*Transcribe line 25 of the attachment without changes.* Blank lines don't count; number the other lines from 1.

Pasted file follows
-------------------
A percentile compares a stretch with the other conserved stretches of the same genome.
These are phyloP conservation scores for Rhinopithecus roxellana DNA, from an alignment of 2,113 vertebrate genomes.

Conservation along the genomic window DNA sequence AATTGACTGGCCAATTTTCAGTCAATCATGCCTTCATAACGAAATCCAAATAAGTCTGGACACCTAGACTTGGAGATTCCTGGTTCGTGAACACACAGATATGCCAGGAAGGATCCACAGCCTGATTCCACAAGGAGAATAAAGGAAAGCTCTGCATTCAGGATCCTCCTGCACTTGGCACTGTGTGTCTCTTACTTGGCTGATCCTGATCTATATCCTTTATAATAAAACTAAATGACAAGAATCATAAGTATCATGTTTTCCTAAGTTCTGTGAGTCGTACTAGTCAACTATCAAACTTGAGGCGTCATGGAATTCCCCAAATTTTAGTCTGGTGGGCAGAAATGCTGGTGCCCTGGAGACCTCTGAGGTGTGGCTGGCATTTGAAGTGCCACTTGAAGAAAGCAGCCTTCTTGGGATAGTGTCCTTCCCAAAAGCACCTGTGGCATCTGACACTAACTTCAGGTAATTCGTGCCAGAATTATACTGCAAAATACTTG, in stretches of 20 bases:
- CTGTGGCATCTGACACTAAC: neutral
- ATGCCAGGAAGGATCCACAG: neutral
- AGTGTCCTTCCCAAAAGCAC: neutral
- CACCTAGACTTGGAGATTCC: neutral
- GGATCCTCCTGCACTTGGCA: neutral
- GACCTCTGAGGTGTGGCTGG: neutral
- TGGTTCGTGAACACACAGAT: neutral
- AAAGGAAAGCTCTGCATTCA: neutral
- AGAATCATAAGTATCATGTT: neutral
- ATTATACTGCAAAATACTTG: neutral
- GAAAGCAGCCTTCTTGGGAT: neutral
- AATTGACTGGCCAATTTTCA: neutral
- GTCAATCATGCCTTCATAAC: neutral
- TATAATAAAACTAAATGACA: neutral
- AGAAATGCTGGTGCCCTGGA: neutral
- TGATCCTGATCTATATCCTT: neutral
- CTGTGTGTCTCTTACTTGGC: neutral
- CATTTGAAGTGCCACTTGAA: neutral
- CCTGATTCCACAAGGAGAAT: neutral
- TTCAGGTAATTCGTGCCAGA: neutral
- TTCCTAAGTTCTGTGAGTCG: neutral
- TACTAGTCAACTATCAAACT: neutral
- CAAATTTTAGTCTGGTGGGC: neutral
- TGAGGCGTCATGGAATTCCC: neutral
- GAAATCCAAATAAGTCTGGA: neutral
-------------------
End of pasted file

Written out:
- TACTAGTCAACTATCAAACT: neutral